A new report by the Bevan Foundation into the lockdown experiences of shielding has found that more support is required to manage the lasting impact on people’s health and well-being. The report, ‘Lessons from lockdown experiences of shielding’ calls for action from Welsh Government to manage the on-going risks, particularly given the rise in infection rates.

The effects of the Coronavirus pandemic have been felt by everyone, but people who were shielding face additional challenges. Although the policy has been paused many people are still doing so, or have reduced their ‘normal’ activities.

Shielding helped to save lives, but it also had consequences. The Welsh Government and local authorities provided much needed support, but many people have experienced a deterioration in their health and well-being.

People’s access to medical treatment stopped or reduced, and this is still an issue. Many people remain anxious, and are making very long-term decisions based on the risk of catching Coronavirus.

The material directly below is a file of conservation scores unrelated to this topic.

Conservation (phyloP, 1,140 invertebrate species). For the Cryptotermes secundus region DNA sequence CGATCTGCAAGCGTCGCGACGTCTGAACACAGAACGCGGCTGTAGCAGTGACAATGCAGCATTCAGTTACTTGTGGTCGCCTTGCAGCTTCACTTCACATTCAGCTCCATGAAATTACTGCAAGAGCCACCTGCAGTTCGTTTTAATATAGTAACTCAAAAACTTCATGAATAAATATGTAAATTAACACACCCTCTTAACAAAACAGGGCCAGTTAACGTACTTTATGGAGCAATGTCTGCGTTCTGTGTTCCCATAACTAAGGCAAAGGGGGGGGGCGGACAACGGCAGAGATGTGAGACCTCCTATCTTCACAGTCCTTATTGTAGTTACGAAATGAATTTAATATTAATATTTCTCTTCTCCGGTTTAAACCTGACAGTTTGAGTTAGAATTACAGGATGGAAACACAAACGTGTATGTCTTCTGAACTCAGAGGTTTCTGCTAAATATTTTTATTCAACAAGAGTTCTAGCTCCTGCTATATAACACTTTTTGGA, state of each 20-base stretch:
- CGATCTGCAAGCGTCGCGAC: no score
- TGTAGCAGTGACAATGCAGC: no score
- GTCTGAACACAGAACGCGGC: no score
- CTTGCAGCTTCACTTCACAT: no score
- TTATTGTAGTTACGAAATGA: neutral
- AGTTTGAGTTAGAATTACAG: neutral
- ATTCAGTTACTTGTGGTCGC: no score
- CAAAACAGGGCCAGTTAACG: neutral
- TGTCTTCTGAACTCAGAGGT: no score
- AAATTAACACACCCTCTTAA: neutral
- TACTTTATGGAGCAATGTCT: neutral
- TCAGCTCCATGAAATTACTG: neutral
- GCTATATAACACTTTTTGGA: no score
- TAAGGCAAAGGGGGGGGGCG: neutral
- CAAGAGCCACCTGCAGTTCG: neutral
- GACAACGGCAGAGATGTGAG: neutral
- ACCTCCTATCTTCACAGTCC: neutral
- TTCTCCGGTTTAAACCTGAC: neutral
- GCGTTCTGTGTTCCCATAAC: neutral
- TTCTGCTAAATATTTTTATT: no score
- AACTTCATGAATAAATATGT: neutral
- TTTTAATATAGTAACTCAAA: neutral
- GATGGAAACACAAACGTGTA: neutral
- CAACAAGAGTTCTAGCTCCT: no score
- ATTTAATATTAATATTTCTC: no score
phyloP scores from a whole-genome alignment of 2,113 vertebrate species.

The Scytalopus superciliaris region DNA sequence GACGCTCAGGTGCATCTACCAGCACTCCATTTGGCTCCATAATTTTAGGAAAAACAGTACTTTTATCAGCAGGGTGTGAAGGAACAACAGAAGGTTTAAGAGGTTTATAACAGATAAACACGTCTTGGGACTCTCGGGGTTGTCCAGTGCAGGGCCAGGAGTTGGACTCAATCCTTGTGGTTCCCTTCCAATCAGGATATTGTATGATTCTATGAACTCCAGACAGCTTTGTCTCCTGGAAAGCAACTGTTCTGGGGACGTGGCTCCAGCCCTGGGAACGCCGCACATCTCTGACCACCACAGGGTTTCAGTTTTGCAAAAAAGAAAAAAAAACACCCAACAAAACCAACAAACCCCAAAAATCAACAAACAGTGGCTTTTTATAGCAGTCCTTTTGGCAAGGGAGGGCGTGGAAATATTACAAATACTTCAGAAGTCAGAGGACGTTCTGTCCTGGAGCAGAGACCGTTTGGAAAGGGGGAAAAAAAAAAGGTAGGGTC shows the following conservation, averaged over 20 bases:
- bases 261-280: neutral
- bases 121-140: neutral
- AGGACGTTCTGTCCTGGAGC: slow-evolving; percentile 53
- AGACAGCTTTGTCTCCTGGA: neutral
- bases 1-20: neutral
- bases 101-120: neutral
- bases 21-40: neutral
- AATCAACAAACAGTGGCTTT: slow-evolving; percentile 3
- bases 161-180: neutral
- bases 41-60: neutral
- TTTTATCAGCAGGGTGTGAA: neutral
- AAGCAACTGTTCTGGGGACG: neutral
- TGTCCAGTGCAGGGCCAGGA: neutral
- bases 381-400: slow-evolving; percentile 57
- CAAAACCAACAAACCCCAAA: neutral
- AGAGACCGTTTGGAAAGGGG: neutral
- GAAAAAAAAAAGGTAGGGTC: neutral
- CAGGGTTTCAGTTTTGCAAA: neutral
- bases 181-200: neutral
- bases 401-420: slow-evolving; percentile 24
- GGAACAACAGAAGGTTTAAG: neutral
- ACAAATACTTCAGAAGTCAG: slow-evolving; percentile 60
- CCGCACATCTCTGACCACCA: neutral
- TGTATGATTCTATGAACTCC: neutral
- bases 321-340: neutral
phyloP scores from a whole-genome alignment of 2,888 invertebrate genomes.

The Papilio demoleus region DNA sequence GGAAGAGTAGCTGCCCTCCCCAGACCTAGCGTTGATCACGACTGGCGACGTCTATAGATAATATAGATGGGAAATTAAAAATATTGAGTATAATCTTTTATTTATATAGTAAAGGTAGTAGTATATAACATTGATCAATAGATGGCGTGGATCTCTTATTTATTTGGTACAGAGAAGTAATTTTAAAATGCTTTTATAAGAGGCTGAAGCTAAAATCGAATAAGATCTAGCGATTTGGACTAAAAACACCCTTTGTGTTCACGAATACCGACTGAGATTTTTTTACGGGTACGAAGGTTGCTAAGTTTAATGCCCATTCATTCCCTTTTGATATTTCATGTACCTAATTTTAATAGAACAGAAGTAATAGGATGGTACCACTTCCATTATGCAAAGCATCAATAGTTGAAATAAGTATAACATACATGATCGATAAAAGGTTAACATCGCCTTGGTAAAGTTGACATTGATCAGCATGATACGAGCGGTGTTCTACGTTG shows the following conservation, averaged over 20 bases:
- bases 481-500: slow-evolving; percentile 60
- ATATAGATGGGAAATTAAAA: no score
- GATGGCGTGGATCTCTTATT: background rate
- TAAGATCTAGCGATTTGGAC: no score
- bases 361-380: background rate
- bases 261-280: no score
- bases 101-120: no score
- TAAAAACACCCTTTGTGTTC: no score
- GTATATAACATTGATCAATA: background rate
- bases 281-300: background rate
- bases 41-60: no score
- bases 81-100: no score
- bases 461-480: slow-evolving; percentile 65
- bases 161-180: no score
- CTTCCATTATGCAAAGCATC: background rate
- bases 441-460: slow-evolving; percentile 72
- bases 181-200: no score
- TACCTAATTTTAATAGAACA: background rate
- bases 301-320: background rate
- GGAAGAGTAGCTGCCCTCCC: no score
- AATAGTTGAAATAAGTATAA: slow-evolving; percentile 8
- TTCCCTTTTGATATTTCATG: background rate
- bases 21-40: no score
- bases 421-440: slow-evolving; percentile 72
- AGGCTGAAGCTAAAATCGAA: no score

Report identifies a number of actions

The Bevan Foundation explored the impact of shielding and carried out interviews with people who were shielding, and charities who support them. They have identified a number of actions that the Welsh Government could make to help support people.

Some of the key actions call on the Welsh Government to:

  • Restore health services.
  • Evaluate the impact of delays and cancellations, and determine where additional resources are most needed.
  • Improve communication about medical treatment.
  • Adopt measures which help people feel safe when attending appointments.
  • Continue to make welfare calls to people who have been shielding.
  • Produce health and well-being guidance, which includes information about access to support.
  • Work with the third sector to ensure they have an active voice in any future advice to shield, and they have resources to provide support and advice.
  • Enable people to make informed decisions about their levels of risk through regular, direct communication.
  • Promote more awareness about the risks faced by people advised to shield.
  • Recognise the role of carers and ensure they have access to a carers’ assessment, and a nationally-recognised ID badge.

The Bevan Foundation says that these proposals would significantly improve the lives of thousands of people advised to shield, and that in light of rising infection rates and local restrictions it is important to recognise and acknowledge the anxieties they face.

The report can be downloaded from the Bevan Foundation website here.